Bumblebee movie puts buzz into Hasbro

Film’s success boosted sales of action figures

Hasbro has been focusing on deals with production houses to boost sales of its action toys as it recovers from the impact of the liquidation of key customer Toys ‘R’ Us last year.

Hasbro has been focusing on deals with production houses to boost sales of its action toys as it recovers from the impact of the liquidation of key customer Toys ‘R’ Us last year.

 

Toymaker Hasbro reported a surprise quarterly profit on Tuesday as the box-office success of Transformers movie spin-off BumbleBe boosted sales of the action toys, sending its shares up 16 per cent.

A departure from director Michael Bay’s action-heavy Transformer franchise, BumbleBee was the first film to come out of an expanded partnership between Hasbro and Paramount Pictures and made $470 million (€418 million) worldwide after its release late last year.

Hasbro has been focusing on deals with production houses to boost sales of its action toys as it recovers from the impact of the liquidation of key customer Toys ‘R’ Us last year.

Revenue from the company’s franchise brands segment, which includes Transformers and other long-running brands including Play-Doh and Monopoly, rose 9 percent to $393.6 million in the quarter ended March 31st, way past analysts’ average estimate of $361.7 million.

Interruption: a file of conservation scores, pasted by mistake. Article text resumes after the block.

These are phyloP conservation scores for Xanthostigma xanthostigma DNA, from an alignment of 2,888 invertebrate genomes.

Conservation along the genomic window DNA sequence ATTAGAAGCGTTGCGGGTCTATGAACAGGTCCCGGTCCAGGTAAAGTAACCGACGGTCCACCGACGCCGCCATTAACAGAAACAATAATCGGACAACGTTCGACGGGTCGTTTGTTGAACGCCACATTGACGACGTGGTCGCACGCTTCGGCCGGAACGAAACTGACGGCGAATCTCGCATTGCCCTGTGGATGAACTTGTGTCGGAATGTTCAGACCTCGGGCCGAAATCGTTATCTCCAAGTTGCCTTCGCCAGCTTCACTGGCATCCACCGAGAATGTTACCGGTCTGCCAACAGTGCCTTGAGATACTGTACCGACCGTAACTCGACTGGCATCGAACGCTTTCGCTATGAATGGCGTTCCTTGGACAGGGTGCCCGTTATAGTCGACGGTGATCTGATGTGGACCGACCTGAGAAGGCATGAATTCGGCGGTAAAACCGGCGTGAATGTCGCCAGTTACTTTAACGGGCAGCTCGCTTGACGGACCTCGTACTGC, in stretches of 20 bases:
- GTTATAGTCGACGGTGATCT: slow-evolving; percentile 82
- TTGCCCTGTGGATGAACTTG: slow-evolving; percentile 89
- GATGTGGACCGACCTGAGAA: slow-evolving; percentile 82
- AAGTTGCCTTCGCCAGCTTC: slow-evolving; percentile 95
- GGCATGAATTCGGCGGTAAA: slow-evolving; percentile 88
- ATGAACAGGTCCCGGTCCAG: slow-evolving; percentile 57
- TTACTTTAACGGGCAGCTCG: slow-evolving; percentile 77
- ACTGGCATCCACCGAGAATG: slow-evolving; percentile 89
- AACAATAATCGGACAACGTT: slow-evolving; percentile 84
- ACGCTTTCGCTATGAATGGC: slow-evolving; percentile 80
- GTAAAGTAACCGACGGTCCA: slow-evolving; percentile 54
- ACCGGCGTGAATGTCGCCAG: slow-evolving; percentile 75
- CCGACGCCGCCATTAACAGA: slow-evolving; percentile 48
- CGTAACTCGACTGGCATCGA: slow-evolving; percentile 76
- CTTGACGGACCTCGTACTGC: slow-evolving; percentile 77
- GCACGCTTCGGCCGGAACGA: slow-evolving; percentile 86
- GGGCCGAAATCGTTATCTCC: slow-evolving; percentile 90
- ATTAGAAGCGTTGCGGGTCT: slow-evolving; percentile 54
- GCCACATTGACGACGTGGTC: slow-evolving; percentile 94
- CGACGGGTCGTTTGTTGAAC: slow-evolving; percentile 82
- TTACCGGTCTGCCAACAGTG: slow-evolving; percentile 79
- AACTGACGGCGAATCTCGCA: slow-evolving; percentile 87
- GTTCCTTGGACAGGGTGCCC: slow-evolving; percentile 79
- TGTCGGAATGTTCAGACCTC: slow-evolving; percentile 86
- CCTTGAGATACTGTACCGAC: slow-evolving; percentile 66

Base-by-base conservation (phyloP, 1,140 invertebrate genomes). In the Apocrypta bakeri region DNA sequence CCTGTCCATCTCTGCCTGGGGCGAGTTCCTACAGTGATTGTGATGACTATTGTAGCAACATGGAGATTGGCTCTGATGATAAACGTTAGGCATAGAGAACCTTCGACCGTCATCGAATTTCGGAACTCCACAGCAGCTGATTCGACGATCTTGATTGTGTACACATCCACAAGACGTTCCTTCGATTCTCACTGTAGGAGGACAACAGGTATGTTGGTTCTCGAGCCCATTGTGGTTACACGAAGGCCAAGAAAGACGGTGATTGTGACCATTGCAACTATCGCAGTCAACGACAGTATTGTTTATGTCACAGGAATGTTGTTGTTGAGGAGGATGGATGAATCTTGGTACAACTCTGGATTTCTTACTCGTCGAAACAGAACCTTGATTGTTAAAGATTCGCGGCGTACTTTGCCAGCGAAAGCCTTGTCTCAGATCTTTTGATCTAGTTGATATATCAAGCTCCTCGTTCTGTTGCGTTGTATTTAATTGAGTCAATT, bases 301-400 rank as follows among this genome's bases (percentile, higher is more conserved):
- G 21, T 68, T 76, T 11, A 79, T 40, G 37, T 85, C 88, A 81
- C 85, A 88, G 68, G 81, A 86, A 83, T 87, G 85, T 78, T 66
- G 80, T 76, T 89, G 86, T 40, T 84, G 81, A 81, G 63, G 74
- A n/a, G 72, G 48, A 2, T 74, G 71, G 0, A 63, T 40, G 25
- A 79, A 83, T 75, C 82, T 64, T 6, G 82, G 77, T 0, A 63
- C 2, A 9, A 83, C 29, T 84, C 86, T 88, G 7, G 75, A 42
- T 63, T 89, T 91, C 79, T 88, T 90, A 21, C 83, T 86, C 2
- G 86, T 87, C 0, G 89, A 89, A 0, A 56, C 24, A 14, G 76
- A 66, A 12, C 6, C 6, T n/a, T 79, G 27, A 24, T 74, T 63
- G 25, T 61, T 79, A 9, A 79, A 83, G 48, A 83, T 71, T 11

Earnings of 21 cents per share also beat the consensus market expectation of an 11 cent per share loss as sales surged past expectations.

The company has also poured more money into virtual games as kids spend more time on electronic devices, including shifting its Magic:The Gathering collectible cards into virtual form.

Revenue from the company’s entertainment, licensing and digital business jumped 24 percent to $92 million, primarily due to a new e-sports program based on the online version of the card game.

The results were a major recovery from Hasbro’s $112.5 million, or 90 cents per share, loss a year earlier, when it was hammered by $61 million in costs caused by the bankruptcy of Toys “R” Us.

The company also cut its selling, distribution and administrative costs by about 31 percent year-on-year to $225.3 million.

Net revenue rose 2.3 percent to $732.5 million, compared with expectations of a near 8 percent fall. – Reuters